Bopping with Niall JP O'Leary

Niall O'Leary insists on sharing his hare-brained notions and hysterical emotions. Personal obsessions with cinema, literature, food and alcohol feature regularly.

Sunday, October 28, 2007

Eastern Promises

David Cronenberg, the director behind such infamously disturbing flicks as 'Scanners', 'Rabid', 'Dead Ringers' and 'Videodrome', has switched genres lately. I suppose the cross-over from horror to thriller probably started with the psychological thriller, 'Spider', but with the graphic novel adaptation, 'A History of Violence', the change was explicit. Now with 'Eastern Promises', a tale of the Russian Mafia in London, he continues his foray into crime and that most criminal of genres, the gangster movie.
Not that Cronenberg has toned down the disturbing imagery. In one notably humorous scene, Viggo Mortensen's Nikolai asks those around him to leave the room while he removes all identifying characteristics, eg. teeth and fingers, from a corpse. The audience are not given such an opportunity.
As the screenplay of Steven Knight, the writer behind Frears' 'Dirty Pretty Things', 'Eastern Promises' shares a similar preoccupation with the exploitation of immigrants, in this case the plight of the many very young women brought from the former USSR into prostitution. Mortensen's character is a driver for the Russian crimelord organising this exploitation (among other activities). When a 14 year-old Russian dies giving birth, a British nurse, Anna (Naomi Watts), tries to find the girl's kin and inadvertently gets sucked into this criminal world.
Although not by any means a horror film, Cronenberg never shys away from violence and many a throat is cut in gory detail. This is painful violence and to Cronenberg's credit the audience is never sure when it might erupt and never comfortable when it does. However, if you are expecting a Russian version of 'The Godfather', this is not it. Far from it. The story is a smaller one, the characters more petty. This is real crime, not operatic, just nasty.
It is also nothing we haven't seen before. Every element here can be isolated and shown to appear in another movie; the weak son in 'Road to Perdition'; the made man in 'Goodfellas'; the steamroom killing in 'Gorky Park'; the family parties of 'The Godfather'; etc.. The list goes on: 'Donnie Brasco', 'State of Grace',... It really does go on. However, it would be surprising if it didn't. This is a genre picture after all and necessarily shares its genes with it siblings. What distinguishes this story is its determination to stay outside the gangster family, outraged at the moral attrocities of its chosen subjects. Instead it posits more acceptable alternatives, 'ordinary people' as Sinead Cusack calls herself and her daughter. Of course, as Uncle Stepan retorts, Tatiana, the child-mother who died, was ordinary too.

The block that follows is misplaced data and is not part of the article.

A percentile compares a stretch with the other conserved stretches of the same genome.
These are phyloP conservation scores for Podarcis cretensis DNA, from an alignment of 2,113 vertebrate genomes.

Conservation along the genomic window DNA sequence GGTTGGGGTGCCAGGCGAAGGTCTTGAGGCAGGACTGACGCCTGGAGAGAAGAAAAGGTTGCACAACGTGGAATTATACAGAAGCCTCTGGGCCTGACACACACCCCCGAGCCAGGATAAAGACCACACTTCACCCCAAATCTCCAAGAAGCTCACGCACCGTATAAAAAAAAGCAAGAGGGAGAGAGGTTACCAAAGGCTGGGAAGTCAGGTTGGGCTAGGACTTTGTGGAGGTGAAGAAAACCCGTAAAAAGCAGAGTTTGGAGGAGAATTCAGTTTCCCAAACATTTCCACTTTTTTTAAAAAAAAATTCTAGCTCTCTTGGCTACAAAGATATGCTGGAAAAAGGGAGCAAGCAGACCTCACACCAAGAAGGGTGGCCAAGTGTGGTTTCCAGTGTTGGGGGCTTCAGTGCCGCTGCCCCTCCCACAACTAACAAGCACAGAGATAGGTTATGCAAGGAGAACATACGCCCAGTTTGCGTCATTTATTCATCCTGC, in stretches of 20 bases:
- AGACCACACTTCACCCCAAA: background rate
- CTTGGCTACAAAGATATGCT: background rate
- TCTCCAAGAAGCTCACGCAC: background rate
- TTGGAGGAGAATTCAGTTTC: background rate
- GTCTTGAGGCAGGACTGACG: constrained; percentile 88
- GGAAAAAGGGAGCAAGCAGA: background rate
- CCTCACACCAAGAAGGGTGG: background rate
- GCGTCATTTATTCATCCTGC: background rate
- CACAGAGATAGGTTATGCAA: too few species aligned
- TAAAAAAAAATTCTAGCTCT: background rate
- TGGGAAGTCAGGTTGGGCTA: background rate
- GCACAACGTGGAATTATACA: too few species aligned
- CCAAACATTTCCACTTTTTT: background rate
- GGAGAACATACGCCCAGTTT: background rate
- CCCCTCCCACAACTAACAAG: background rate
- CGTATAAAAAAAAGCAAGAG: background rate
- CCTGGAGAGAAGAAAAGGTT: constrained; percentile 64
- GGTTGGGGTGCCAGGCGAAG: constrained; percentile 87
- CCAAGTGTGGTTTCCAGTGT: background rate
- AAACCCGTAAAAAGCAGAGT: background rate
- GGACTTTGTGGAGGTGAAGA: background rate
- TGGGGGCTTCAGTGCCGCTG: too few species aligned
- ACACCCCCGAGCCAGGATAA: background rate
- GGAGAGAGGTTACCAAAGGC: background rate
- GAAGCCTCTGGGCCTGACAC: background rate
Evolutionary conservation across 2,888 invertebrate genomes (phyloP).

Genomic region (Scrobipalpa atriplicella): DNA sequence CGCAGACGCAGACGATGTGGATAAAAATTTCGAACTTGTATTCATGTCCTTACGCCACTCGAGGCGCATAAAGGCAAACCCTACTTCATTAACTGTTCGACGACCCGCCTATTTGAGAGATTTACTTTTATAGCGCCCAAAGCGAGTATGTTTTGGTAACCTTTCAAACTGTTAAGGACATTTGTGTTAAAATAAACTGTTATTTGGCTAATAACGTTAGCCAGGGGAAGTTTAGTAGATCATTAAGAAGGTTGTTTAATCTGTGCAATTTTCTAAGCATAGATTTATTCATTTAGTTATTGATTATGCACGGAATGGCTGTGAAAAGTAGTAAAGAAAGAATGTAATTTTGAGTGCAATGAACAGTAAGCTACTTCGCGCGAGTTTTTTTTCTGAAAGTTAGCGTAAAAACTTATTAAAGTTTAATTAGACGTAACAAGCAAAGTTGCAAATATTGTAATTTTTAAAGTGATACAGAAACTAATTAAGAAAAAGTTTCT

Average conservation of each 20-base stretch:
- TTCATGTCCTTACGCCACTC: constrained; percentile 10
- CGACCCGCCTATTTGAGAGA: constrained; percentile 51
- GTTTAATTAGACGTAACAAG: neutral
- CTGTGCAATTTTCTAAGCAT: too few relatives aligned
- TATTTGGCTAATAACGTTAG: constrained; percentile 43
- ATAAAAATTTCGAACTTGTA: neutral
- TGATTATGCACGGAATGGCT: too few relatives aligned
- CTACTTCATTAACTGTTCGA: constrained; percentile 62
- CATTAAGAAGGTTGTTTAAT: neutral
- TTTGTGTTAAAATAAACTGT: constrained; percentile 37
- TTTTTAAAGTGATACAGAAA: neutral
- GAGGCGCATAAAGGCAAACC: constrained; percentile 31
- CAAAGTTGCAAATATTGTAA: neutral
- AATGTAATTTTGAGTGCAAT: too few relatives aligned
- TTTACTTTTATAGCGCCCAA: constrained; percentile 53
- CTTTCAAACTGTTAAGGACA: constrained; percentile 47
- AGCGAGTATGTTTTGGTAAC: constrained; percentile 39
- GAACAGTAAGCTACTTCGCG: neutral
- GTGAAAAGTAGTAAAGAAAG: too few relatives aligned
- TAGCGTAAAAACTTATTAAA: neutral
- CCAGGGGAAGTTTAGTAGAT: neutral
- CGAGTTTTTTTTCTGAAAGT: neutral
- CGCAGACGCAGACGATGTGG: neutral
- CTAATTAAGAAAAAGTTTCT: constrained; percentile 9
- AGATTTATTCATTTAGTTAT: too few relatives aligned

There is a 'twist', but it's somewhat disappointing and does not win the heartwrenching pull from the audience that ultimately it is there to win. Something is missing in the end. Cronenberg makes all the right moves, but I fear the script is too underplayed to achieve what it wants. Perhaps the relationship between Mortensen and Watts is too slight, or the sacrifice not clear enough. Or more likely, perhaps the twist should not have been a twist at all, but revealed early and played straight throughout. (Naturally I am talking in ciphers here as I don't want to reveal too much: watch it and see for yourself).
This is no gangster masterpiece, and it is far from Cronenberg's best work. But it is an involving, subtly polemical piece that deserves viewing. Full of Eastern promise, it doesn't deliver all, but it just about delivers enough.

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